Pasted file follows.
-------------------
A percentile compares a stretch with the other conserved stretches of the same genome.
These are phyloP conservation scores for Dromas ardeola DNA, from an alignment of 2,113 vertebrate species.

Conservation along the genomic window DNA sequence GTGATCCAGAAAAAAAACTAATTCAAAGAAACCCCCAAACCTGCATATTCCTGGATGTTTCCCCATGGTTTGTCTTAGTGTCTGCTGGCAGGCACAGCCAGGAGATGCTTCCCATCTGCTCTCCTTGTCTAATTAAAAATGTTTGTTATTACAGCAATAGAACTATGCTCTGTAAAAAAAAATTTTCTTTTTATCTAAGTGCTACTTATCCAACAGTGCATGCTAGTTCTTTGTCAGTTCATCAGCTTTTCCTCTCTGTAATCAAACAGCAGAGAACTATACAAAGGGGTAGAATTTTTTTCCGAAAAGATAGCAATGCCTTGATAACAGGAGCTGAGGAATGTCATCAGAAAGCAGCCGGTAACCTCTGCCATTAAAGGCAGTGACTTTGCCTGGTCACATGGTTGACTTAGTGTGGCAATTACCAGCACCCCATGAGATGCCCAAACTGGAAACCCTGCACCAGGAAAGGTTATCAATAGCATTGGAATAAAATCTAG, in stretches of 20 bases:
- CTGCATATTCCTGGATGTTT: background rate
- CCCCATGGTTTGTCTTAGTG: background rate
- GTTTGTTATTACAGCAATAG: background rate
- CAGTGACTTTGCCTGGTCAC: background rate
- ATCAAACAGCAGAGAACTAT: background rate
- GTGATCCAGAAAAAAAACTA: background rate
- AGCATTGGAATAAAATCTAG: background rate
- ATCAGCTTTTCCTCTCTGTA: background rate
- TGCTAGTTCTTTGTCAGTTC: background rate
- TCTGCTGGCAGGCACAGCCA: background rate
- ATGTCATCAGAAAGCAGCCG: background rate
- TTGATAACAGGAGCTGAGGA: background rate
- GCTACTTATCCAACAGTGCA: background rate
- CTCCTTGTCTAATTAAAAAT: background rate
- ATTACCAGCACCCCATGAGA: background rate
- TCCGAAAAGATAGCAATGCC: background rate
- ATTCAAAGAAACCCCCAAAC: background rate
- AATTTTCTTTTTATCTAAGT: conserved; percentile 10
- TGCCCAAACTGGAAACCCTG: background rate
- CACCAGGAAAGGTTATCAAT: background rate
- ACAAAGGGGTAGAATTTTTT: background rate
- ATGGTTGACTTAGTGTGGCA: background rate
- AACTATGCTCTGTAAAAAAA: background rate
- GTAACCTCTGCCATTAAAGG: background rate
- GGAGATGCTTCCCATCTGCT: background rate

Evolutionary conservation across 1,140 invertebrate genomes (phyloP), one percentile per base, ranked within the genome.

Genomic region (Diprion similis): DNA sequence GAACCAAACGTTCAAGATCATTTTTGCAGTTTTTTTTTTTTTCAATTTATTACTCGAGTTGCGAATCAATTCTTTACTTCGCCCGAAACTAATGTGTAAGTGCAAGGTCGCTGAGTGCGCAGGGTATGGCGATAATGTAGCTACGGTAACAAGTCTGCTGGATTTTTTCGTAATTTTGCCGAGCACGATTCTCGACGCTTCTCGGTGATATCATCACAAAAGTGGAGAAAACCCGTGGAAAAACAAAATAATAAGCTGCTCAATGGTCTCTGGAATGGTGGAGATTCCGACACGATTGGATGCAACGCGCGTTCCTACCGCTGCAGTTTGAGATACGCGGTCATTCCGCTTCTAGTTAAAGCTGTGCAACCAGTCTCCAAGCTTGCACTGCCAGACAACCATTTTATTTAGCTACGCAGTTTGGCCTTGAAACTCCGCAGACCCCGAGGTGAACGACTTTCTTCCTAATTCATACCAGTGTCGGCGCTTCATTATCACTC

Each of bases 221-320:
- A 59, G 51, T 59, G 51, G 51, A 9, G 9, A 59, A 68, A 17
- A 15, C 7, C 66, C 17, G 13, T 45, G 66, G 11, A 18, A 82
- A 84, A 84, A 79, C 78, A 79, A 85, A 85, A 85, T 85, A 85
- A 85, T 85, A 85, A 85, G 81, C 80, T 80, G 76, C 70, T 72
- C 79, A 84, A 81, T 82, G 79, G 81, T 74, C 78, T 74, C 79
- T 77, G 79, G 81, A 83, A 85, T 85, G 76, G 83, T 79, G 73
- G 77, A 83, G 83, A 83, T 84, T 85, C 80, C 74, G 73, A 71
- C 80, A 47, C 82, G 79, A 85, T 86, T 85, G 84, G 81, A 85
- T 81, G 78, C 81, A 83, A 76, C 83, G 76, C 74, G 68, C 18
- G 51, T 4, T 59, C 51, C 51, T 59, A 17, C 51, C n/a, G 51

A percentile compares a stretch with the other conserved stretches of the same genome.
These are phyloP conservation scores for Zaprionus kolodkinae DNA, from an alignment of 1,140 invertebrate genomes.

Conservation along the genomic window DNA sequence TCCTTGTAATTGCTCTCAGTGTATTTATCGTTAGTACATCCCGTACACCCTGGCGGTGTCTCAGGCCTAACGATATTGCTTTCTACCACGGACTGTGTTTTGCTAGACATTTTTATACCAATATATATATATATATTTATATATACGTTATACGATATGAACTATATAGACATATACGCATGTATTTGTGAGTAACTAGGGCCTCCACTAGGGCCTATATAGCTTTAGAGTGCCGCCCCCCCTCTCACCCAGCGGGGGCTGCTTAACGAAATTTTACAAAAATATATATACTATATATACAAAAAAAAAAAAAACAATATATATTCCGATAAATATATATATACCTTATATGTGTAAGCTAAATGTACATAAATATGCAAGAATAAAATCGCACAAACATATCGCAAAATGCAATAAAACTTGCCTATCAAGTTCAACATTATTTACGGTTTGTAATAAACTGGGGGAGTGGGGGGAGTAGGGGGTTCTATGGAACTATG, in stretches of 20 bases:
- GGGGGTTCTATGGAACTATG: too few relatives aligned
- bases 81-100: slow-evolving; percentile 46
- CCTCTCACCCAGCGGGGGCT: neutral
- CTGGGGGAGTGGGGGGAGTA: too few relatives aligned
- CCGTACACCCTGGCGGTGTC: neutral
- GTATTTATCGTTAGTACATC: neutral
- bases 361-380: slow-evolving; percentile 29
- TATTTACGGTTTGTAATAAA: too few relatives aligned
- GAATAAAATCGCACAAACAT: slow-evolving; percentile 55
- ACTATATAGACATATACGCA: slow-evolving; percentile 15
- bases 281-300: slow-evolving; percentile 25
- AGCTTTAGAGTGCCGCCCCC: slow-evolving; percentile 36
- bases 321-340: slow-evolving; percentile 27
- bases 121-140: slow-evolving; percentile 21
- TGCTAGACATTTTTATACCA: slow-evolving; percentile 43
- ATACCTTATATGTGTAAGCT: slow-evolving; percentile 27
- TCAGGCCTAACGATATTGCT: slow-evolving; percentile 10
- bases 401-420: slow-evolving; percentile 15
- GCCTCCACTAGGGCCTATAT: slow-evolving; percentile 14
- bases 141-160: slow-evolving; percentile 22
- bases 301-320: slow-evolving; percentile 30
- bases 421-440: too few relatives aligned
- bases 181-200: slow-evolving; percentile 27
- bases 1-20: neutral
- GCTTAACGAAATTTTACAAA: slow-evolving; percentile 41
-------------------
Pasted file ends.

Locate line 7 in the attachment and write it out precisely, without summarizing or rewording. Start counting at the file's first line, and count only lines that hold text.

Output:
- CAGTGACTTTGCCTGGTCAC: background rate